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Review of Algorithms for Fast and Reliable Fire Detection.


pdf icon Review of Algorithms for Fast and Reliable Fire Detection. (2203 K)
Jones, W. W.

NISTIR 7060; 26 p. October 2003.

Keywords:

fire detection; algorithms; sensors

Abstract:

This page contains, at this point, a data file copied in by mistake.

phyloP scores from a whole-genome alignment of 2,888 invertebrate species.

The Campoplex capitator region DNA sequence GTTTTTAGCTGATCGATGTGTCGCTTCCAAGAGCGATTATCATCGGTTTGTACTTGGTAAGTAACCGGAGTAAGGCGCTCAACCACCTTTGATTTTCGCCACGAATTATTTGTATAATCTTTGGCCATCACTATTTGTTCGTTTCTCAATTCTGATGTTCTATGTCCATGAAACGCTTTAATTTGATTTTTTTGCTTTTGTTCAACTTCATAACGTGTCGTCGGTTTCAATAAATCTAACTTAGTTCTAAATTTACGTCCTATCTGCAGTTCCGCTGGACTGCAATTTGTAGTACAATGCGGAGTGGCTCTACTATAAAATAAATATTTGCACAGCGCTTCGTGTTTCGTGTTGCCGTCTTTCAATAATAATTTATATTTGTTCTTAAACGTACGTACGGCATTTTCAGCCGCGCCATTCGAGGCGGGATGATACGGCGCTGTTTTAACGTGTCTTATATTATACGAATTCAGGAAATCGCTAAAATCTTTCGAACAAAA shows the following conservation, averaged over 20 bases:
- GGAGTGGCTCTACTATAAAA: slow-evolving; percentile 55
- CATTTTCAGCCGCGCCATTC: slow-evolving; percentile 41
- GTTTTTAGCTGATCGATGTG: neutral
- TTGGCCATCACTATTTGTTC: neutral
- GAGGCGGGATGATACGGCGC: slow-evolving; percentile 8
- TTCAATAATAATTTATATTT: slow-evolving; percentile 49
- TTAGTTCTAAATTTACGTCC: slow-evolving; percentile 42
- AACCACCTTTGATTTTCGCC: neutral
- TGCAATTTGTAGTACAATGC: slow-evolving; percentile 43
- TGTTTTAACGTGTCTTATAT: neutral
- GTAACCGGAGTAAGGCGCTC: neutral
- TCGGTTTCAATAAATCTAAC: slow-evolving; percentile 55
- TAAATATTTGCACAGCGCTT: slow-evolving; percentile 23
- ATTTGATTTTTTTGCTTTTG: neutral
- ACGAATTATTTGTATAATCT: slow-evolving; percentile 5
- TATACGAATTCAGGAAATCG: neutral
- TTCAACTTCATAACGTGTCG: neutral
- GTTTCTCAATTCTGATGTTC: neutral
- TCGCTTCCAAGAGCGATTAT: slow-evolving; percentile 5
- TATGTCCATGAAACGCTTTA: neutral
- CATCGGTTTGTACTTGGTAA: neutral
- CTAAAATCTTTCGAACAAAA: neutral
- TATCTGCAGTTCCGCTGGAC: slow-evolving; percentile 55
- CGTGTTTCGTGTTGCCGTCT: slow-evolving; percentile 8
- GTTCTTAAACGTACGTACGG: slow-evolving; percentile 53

The purpose of detecting fires early is to provide an alarm when there is an environment which is deemed to be a threat to people or a building. High reliability detection is based on the supposition that it is possible to utilize a sufficient number of sensors to ascertain unequivocally that there is a growing threat either to people or to a building and provide an estimation of the seriousness of the threat. The current generation of fire detection systems is designed to respond to smoke, heat, gaseous emission or electromagnetic radiation generated during smoldering and flaming combustion. Smoke is sensed either by light scattering or changes in conductive properties of the air, heat by thermocouples and thermistors, the electromagnetic spectrum by photodiodes, and gas concentrations by chemical cells. There is much additional work in progress to use solid-state and electrochemical sensors for oxygen, hydrogen, water vapor, carbon dioxide, chlorine, hydrogen sulfide. The full gamut of fire detection is possible utilizing currently available sensor technology. This includes very early detection as well as fIfe following. It has been shown to be possible to detect fires early and reliably using the analog signal of the current generation of fire detectors. The best combination for early detection has been shown to be the complement of ionization, photoelectric, carbon monoxide and temperature. This is "best" in the sense that it is possible, using current day sensors, to see characteristic signatures very early, as well as to deduce quantitative information beyond the normal tenability limits. This paper will demonstrate that low level sensing can achieve the goal of producing early detection, while improving reliability. The example we use is a neural network trained with a model of fire growth and smoke spread. This allows us to reduce the time to detection as well as reduce the error rate for both false alarms as well as missing fires.